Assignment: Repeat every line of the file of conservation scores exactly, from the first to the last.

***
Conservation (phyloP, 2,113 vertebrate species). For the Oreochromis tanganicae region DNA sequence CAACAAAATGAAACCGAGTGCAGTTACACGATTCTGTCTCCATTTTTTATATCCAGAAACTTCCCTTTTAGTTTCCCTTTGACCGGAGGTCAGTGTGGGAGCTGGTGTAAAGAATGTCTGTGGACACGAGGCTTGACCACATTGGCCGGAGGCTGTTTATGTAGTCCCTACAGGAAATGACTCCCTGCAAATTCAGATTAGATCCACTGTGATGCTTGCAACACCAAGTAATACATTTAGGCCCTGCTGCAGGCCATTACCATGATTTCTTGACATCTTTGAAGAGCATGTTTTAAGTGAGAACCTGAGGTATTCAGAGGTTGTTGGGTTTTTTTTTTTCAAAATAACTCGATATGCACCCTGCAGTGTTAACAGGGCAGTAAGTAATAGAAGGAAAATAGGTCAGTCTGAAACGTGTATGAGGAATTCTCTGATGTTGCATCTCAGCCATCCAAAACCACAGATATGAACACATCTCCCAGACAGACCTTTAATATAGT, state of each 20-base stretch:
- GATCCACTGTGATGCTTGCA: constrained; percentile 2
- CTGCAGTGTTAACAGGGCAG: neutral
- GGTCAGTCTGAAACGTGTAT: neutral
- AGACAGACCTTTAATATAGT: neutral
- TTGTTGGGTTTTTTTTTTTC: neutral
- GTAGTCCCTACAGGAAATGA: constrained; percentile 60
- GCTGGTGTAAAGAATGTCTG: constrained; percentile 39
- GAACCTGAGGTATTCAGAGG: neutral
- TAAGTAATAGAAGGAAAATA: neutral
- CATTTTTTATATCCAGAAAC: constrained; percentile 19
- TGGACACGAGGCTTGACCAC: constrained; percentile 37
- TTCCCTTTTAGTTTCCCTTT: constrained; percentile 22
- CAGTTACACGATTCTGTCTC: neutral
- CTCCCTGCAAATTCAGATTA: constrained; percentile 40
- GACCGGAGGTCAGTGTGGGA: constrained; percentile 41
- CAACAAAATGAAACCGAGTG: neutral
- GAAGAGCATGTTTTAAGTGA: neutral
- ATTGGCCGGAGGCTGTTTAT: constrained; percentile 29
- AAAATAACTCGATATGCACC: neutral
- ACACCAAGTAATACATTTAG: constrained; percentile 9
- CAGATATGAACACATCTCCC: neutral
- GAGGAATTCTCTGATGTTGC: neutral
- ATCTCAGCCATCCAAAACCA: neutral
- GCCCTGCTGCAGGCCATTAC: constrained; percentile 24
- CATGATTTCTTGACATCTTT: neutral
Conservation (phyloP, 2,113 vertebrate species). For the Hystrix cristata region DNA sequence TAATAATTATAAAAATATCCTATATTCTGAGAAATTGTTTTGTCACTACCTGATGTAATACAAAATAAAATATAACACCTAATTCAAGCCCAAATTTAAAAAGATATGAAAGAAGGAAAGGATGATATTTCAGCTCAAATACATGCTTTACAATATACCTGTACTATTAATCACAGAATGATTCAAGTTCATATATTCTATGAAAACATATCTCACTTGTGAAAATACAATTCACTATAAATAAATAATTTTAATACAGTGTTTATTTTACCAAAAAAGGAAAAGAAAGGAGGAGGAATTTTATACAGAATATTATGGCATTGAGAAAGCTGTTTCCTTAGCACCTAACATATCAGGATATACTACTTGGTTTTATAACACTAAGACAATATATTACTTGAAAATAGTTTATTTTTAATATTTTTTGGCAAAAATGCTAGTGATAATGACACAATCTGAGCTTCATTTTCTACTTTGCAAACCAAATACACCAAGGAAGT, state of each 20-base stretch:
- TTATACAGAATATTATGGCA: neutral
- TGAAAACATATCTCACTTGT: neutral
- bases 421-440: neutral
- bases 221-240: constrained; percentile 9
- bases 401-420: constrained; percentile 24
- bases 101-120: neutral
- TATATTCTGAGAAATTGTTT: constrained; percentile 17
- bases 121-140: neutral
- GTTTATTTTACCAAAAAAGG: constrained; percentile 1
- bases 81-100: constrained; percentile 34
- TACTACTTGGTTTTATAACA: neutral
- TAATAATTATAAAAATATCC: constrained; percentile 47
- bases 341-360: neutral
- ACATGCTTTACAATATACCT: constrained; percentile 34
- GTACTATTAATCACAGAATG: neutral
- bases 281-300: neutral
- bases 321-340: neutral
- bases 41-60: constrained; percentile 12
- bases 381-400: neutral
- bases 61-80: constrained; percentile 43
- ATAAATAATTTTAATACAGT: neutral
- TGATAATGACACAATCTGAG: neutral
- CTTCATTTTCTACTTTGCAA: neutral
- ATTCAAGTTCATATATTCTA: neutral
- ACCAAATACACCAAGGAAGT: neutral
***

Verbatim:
Conservation (phyloP, 2,113 vertebrate species). For the Oreochromis tanganicae region DNA sequence CAACAAAATGAAACCGAGTGCAGTTACACGATTCTGTCTCCATTTTTTATATCCAGAAACTTCCCTTTTAGTTTCCCTTTGACCGGAGGTCAGTGTGGGAGCTGGTGTAAAGAATGTCTGTGGACACGAGGCTTGACCACATTGGCCGGAGGCTGTTTATGTAGTCCCTACAGGAAATGACTCCCTGCAAATTCAGATTAGATCCACTGTGATGCTTGCAACACCAAGTAATACATTTAGGCCCTGCTGCAGGCCATTACCATGATTTCTTGACATCTTTGAAGAGCATGTTTTAAGTGAGAACCTGAGGTATTCAGAGGTTGTTGGGTTTTTTTTTTTCAAAATAACTCGATATGCACCCTGCAGTGTTAACAGGGCAGTAAGTAATAGAAGGAAAATAGGTCAGTCTGAAACGTGTATGAGGAATTCTCTGATGTTGCATCTCAGCCATCCAAAACCACAGATATGAACACATCTCCCAGACAGACCTTTAATATAGT, state of each 20-base stretch:
- GATCCACTGTGATGCTTGCA: constrained; percentile 2
- CTGCAGTGTTAACAGGGCAG: neutral
- GGTCAGTCTGAAACGTGTAT: neutral
- AGACAGACCTTTAATATAGT: neutral
- TTGTTGGGTTTTTTTTTTTC: neutral
- GTAGTCCCTACAGGAAATGA: constrained; percentile 60
- GCTGGTGTAAAGAATGTCTG: constrained; percentile 39
- GAACCTGAGGTATTCAGAGG: neutral
- TAAGTAATAGAAGGAAAATA: neutral
- CATTTTTTATATCCAGAAAC: constrained; percentile 19
- TGGACACGAGGCTTGACCAC: constrained; percentile 37
- TTCCCTTTTAGTTTCCCTTT: constrained; percentile 22
- CAGTTACACGATTCTGTCTC: neutral
- CTCCCTGCAAATTCAGATTA: constrained; percentile 40
- GACCGGAGGTCAGTGTGGGA: constrained; percentile 41
- CAACAAAATGAAACCGAGTG: neutral
- GAAGAGCATGTTTTAAGTGA: neutral
- ATTGGCCGGAGGCTGTTTAT: constrained; percentile 29
- AAAATAACTCGATATGCACC: neutral
- ACACCAAGTAATACATTTAG: constrained; percentile 9
- CAGATATGAACACATCTCCC: neutral
- GAGGAATTCTCTGATGTTGC: neutral
- ATCTCAGCCATCCAAAACCA: neutral
- GCCCTGCTGCAGGCCATTAC: constrained; percentile 24
- CATGATTTCTTGACATCTTT: neutral
Conservation (phyloP, 2,113 vertebrate species). For the Hystrix cristata region DNA sequence TAATAATTATAAAAATATCCTATATTCTGAGAAATTGTTTTGTCACTACCTGATGTAATACAAAATAAAATATAACACCTAATTCAAGCCCAAATTTAAAAAGATATGAAAGAAGGAAAGGATGATATTTCAGCTCAAATACATGCTTTACAATATACCTGTACTATTAATCACAGAATGATTCAAGTTCATATATTCTATGAAAACATATCTCACTTGTGAAAATACAATTCACTATAAATAAATAATTTTAATACAGTGTTTATTTTACCAAAAAAGGAAAAGAAAGGAGGAGGAATTTTATACAGAATATTATGGCATTGAGAAAGCTGTTTCCTTAGCACCTAACATATCAGGATATACTACTTGGTTTTATAACACTAAGACAATATATTACTTGAAAATAGTTTATTTTTAATATTTTTTGGCAAAAATGCTAGTGATAATGACACAATCTGAGCTTCATTTTCTACTTTGCAAACCAAATACACCAAGGAAGT, state of each 20-base stretch:
- TTATACAGAATATTATGGCA: neutral
- TGAAAACATATCTCACTTGT: neutral
- bases 421-440: neutral
- bases 221-240: constrained; percentile 9
- bases 401-420: constrained; percentile 24
- bases 101-120: neutral
- TATATTCTGAGAAATTGTTT: constrained; percentile 17
- bases 121-140: neutral
- GTTTATTTTACCAAAAAAGG: constrained; percentile 1
- bases 81-100: constrained; percentile 34
- TACTACTTGGTTTTATAACA: neutral
- TAATAATTATAAAAATATCC: constrained; percentile 47
- bases 341-360: neutral
- ACATGCTTTACAATATACCT: constrained; percentile 34
- GTACTATTAATCACAGAATG: neutral
- bases 281-300: neutral
- bases 321-340: neutral
- bases 41-60: constrained; percentile 12
- bases 381-400: neutral
- bases 61-80: constrained; percentile 43
- ATAAATAATTTTAATACAGT: neutral
- TGATAATGACACAATCTGAG: neutral
- CTTCATTTTCTACTTTGCAA: neutral
- ATTCAAGTTCATATATTCTA: neutral
- ACCAAATACACCAAGGAAGT: neutral